Markets brace for a tough start to 2023

The Johannesburg Stock Exchange in Sandton. Johannesburg. Picture: Timothy Bernard (ANA)

The Johannesburg Stock Exchange in Sandton. Johannesburg. Picture: Timothy Bernard (ANA)

Published Dec 13, 2022


Financial market traders are likely to wake up in 2023 with all the financial headaches that couldn’t be shaken off this year, and it’s quite a hangover… So expect traders to hold their positions for the best part of the first half, market commentators said yesterday.

This year’s challenges included worries about inflation, interest rate hikes, war in Ukraine, China’s shutdown to fight Covid, supply chain logjams, questions around equity valuations, and in South Africa: crime, load shedding, potholes, dry taps, and the governing party in chaos, Novare Investments’ head of investments, Jacobus Brink, said yesterday.

A last-gasp rally in international stock and fixed-income markets that started in October failed to stem losses suffered for most of the year globally, although the JSE was in positive terrain again relative to 2021. South Africa’s markets take their main themes from global markets.

“Expect traders to hold their position in the first half of 2023 as financial markets continue to digest the full ramifications of inflation and corporate earnings,” CM Trading’s strategist, Fred Razak, said yesterday.

“Just last week Facebook laid off 13 000 workers, and Twitter 4 000. There are a number of companies are looking at the situation and saying, 'let’s preserve our capital and see how far the down turn is’. What is the impact of that? We don’t know yet, so expect the markets to remain circumspect,” said Razak.

Brink said the outlook for the global economy was getting gloomier by the day, dimming earning prospects for companies and for consumers already struggling to cope with the rising costs of everything from food to fuel.

The International Monetary Fund, after saying in October that 2023 would feel like a recession, a month later warned that economic indicators were weakening further. “That’s starting to show in analyst earnings estimates,” said Brink.

For the first time since at least 1999, the average forecast of Wall Street strategists predicted a decline in the S&P 500 Index next year, according to a survey of 17 firms by Bloomberg. The analysts were divided on the extent, with calls ranging from a 10% gain to a 17% decline – the widest dispersion since 2009.

“I think we are going to continue seeing a slow down in growth, particularly if interest rates remain this high. People are going to shy away from some areas like new housing. Interest rates affect people’s ability to enter these markets and as a result these industries are going to be heavily impacted,” said Razak.

Old Mutual Wealth Investment strategist Izak Odendaal said last week 2023 was likely to be challenging, even though global markets had probably so far absorbed and discounted higher interest rates.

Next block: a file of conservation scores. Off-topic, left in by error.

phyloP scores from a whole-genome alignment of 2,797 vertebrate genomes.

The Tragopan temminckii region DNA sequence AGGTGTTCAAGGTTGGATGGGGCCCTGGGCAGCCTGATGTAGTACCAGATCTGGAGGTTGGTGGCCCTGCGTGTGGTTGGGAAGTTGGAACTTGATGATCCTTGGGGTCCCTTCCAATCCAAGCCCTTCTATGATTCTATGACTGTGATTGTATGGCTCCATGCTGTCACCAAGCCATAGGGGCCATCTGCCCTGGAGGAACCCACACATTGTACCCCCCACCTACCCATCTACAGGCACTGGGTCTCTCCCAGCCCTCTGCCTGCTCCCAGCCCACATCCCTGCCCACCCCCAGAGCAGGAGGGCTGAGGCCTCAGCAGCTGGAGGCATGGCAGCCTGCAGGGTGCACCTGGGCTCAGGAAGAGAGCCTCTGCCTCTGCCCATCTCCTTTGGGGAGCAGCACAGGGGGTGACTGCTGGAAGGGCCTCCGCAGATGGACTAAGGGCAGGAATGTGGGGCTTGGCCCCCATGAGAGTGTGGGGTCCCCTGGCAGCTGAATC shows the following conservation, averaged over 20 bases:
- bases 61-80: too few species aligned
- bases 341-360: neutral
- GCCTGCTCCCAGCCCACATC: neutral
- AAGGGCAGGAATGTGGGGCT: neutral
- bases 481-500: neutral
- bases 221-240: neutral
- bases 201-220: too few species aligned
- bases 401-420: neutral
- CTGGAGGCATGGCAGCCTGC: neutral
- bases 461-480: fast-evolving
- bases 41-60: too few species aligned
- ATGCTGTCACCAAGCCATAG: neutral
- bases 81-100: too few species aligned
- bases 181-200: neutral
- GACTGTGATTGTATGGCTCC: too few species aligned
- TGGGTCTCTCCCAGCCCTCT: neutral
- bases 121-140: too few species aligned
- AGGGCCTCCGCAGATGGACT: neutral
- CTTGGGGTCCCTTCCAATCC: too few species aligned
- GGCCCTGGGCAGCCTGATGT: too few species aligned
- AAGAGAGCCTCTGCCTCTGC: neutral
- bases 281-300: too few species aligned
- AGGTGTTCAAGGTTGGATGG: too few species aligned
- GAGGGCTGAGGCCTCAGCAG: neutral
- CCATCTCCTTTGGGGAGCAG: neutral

“The uncertainty is around the economic impact of these higher rates, because this impact takes time to materialise. The fact that economies have performed better than expected heading into the final month of the year should be of little comfort. The stronger consumer spending is now, the less likely inflation is to decline meaningfully by itself, and the more likely central banks will have to maintain the pressure,” he said.

Odendaal said global equities had jumped 15% from the early October low, when the MSCI All-Country World Index was down 25% from its peak at the start of the year in dollars. South African equities had also gained 15% from its worst point this year, also in mid-October.

Brink said it seemed as if “there’s an accident waiting to happen” considering that stocks on the S&P were trading within 20% of their all-time highs, valuations were at multiples of where they were a few years ago when the market was in a bull run, inflation was still uncertain, no one knew when the Fed was going to pause interest rate hiking, economies were slowing, and consumers were struggling.

On energy prices Razak said the full extent of Russian President Vladimir Putin’s plans following Russia’s invasion of Ukraine might still not be well known. “I think we will get telling signs as to what his agenda truly is within the next six months to a year,” he said.

Odendaal said commodity markets currently seemed to be ignoring the war.

“At $85 (R1 486) per barrel, the price of Brent crude is lower than before the invasion. This despite OPEC+ production cuts and a recently imposed European embargo on Russian imports. Although sunflower oil and wheat prices are also back below pre-invasion levels, gas and coal prices are not.”

However, gas prices were well off their mid-year peak, and so was the coal price that moved in sympathy as the closest alternative.

“As a result, the extremely bleak European winter that was widely expected might not be quite so bad, though the combination of high energy prices, core inflation at 5% and rising rates are certainly not pleasant,” said Odendaal.

The world’s most influential central banks are caught in aggressive hiking cycles, the effects of which are rippling across the globe, including in South Africa, where the Reserve Bank has followed the size of the US rates increases.

“There’s no telling when inflation, which earlier this year hit 40-year highs in the US and UK and soared in double-digits in the euro area, will peak. Morgan Stanley expects global inflation to reach its pinnacle in the fourth quarter of next year,” said Odendaal.